that longship is not so long is it

The Viking Diet

Here’s some notes I took from the talk today by Dr. Mark Clinton. It was focused on the vikings and the food they ate, as it took place during a local food festival.

The viking diet was seasonal, and it depended heavily on the summer harvest as they’d be snowed in during the winter. It was also protein rich, as the remains of the vikings show they were big robust people and as such it’s safe to say they had a very good diet. Cattle were very important to them, but less so for beef and more for the dairy they produced. They ate a lot of unsalted butter, cheese and whey. It was rare to consume unprocessed milk, and by processing the dairy it extended it’s shelf life. In November they had to make the difficult decision of how many cattle to keep over winter and how many to cull. They had to work out how much feed they had for cattle over the winter, but also how many they should keep in order to get plenty of dairy. November was called slaughter season, or blood season (my notes go a bit dodgy here, I didn’t quite catch the term), due to the amount of blood shed during the slaughter of cattle. When they arrived in Ireland, things were a bit easier as winters were less harsh and they didn’t have to go through the trauma of the yearly cull. As Ireland was a cattle based society it was very easy for the vikings to get access to them, either by trading or participating in the ancient Irish tradition of raiding their neighbours. They ate a lot of pork, as they were easier to keep and feed. In Dubh Linn they kept a lot of pigs, and most of the houses were situated right beside the pens so things weren’t very sanitary.

Fish was a staple of the viking diet, and wind dried fish was very important to those on long voyages. There are records of large wooden structures made out of poles used to dry the fish, like they are today in Nordic countries.  Fish was also salted and fermented to better preserve it. Fish, such as herring or cod, was dried then became almost biscuit like and it was often eaten smeared with butter or a slice of cheese. There has been some new evidence regarding the presence of rudimentary drift nets aboard longships, so they could add fresh fish to their diet or replenish stocks while at sea.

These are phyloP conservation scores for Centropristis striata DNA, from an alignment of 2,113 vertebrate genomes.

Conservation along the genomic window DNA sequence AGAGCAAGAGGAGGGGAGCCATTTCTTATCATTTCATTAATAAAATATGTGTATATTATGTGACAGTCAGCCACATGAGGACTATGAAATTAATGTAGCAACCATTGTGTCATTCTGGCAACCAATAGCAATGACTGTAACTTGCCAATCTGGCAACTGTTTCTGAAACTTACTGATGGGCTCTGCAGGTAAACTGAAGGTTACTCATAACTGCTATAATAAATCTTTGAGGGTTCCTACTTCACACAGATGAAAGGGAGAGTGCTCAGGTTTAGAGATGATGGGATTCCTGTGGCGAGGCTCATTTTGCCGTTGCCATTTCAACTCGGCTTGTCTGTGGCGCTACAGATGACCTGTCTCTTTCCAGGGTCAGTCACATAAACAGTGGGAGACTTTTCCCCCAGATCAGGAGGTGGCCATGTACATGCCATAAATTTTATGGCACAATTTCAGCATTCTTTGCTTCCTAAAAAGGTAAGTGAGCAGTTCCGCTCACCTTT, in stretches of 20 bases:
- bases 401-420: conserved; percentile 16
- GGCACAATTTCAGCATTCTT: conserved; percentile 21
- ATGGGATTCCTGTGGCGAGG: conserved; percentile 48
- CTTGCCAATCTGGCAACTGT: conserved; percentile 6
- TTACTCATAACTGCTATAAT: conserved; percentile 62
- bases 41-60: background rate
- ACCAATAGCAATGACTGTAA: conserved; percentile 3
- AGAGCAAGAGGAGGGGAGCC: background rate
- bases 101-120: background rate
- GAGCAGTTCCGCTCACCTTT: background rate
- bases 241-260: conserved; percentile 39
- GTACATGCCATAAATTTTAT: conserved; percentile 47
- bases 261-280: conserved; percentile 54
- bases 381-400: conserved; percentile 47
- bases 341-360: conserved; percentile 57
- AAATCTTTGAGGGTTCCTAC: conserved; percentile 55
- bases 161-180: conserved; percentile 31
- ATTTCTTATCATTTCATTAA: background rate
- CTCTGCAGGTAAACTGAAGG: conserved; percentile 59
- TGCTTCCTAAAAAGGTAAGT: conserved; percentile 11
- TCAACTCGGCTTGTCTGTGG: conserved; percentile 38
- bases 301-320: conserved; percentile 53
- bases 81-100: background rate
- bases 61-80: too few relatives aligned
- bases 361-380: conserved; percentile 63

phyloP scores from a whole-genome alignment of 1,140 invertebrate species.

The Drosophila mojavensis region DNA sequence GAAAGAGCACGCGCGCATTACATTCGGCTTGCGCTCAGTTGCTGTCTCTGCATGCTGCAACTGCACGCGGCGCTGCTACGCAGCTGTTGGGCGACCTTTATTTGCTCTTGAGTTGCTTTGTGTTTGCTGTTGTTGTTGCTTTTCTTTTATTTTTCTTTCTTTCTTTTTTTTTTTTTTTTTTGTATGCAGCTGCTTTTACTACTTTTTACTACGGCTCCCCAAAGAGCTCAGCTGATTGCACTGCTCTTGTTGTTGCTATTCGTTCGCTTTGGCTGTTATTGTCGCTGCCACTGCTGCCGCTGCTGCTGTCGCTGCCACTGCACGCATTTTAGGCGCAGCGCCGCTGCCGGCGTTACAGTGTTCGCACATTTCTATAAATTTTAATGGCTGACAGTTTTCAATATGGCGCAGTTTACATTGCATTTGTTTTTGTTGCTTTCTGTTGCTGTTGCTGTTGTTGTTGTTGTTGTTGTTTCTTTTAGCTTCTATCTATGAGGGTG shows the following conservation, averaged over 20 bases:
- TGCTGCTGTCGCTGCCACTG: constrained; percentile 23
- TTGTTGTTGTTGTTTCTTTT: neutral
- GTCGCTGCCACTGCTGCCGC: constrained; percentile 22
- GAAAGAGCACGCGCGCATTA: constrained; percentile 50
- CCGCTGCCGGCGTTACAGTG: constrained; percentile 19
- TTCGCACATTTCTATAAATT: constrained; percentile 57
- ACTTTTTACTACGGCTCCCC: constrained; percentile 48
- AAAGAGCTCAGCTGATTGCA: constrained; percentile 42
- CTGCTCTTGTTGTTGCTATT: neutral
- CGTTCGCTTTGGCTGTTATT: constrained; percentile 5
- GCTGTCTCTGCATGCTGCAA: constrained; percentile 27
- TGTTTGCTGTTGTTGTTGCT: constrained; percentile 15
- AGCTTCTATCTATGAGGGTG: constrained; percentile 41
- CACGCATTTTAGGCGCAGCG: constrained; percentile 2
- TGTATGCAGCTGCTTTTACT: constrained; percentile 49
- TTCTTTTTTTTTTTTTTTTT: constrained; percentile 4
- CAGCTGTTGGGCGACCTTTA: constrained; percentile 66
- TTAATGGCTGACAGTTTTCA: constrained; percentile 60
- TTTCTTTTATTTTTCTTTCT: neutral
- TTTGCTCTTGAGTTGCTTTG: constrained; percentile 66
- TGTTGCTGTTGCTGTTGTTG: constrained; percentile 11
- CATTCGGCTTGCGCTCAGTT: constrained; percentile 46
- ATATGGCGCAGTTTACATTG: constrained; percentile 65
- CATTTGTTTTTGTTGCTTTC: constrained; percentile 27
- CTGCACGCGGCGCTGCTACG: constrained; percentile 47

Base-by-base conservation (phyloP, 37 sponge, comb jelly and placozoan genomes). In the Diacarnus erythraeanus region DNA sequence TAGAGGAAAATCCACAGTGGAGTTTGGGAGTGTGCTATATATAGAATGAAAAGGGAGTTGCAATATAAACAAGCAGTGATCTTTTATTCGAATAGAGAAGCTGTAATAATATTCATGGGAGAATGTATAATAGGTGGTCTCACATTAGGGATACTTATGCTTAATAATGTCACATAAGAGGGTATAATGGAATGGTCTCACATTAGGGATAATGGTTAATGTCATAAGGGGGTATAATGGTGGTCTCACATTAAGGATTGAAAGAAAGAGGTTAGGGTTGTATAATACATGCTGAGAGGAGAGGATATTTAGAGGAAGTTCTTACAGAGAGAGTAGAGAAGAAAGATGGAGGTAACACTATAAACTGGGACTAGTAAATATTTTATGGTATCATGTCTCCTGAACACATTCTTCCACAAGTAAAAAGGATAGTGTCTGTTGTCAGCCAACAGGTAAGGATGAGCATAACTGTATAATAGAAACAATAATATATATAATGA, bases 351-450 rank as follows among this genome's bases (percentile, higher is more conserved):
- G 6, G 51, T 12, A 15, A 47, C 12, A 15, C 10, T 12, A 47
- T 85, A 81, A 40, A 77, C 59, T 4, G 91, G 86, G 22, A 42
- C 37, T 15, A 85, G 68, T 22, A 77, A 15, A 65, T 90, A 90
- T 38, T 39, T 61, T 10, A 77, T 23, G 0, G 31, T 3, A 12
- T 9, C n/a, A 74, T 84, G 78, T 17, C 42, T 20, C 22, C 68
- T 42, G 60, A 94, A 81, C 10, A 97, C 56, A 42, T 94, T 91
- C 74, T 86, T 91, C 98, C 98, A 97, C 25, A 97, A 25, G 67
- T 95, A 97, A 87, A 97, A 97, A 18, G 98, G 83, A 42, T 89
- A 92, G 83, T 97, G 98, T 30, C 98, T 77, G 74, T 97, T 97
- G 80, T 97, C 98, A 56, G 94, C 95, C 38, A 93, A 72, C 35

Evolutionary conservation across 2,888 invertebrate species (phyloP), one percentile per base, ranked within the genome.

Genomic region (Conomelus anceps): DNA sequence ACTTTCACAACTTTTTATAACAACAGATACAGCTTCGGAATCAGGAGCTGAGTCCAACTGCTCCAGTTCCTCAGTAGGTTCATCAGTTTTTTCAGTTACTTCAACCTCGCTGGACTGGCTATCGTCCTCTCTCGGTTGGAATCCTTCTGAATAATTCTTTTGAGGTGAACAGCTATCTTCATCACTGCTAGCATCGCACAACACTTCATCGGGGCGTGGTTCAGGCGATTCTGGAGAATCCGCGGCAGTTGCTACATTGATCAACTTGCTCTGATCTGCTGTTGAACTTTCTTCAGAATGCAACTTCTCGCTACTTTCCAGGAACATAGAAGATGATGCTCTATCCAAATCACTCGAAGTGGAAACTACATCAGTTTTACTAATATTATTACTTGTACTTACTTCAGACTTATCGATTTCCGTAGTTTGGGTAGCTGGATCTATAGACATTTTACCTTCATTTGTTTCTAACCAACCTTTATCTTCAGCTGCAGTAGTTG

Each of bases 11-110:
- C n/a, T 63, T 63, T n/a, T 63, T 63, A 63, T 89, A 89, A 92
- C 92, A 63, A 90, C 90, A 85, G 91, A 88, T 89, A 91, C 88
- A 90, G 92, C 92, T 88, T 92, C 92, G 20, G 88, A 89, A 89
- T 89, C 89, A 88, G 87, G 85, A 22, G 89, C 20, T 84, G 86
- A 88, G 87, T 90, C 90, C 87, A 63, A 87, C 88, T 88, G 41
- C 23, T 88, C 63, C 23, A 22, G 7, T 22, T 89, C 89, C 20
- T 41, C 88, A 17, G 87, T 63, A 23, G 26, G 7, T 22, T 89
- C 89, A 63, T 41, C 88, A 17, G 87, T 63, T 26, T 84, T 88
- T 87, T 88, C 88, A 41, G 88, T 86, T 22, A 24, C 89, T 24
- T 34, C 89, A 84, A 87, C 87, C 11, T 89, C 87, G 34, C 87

The vegetables that the vikings ate were tough and hardy, like themselves, and included white carrots (the orange having been developed in Holland in the 17th century), hearted cabbages, turnips and parsnips. Many of the herbs we take for granted today weren’t available to the vikings as they are Mediterranean in origin and couldn’t grow in the harsh northern climate. Instead they used berries such as lingon berry, Cloud berry, bilberry and arctic bramble to make sauces and add flavour to dishes. 

Meat was mostly boiled, and interestingly enough some kept an “ongoing pot”. Basically the pot was always cooking over the fire, and contained a mix of meat and vegetables. When food was served from it more ingredients were added to replenish the pot. At night when the fire grew low a layer of fat congealed on top sealing the juices of the stew in, so after a while the stew would be quite tasty. The vikings had two meals a day, morning and evening. They rose at first light and ate a sort of porridge or gruel, then they had their evening meal at nightfall. Bread was also baked, out of oats, barley and rye. Though some natural yeast would have been leftover from the brewing process most breads were unleavened, meaning they were flat cakes. 

Ale was brewed, using plants such as bog myrtle for flavour. This weak ale was drunk regularly, as water wasn’t typically safe to drink. Mead was typically kept for ceremonial events and feasts. 

whenallisdarkest  asked:

Some people think that Euron is a Red Herring, that his vanity and the showiness of his chapters and all the symbolism is too obvious and too heavy handed for GRRM, and that Martin will pull the rug from under us and have Euron get beaten by the Tyrells/Hightowers at Oldtown. What do you think of that? Do you think that Euron could be a red herring character? By all rights, VIctarion is really the only Greyjoy who is really essential to the story, being the mechanism from which Dany can move.

(TWOW spoilers)

Dracarys time. Been waiting for an excuse.

I laugh out loud at the feeble ass-covering going on in some corners of the fandom in the wake of “The Forsaken.” Some people who didn’t take Euron seriously are honestly reconsidering their position and reading the new chapter thoughtfully (@racefortheironthrone comes to mind). But the people you’re talking about are just so irritated at having been wrong about Euron that they’re grasping at straws, transparently moving the goalposts from the Redwynes to the Hightowers, desperate to preserve their longstanding misread of AFFC (which is named after Euron and his ambitions, come on, people, you were always wrong about this). The rug pull already happened, and it happened to the skeptics.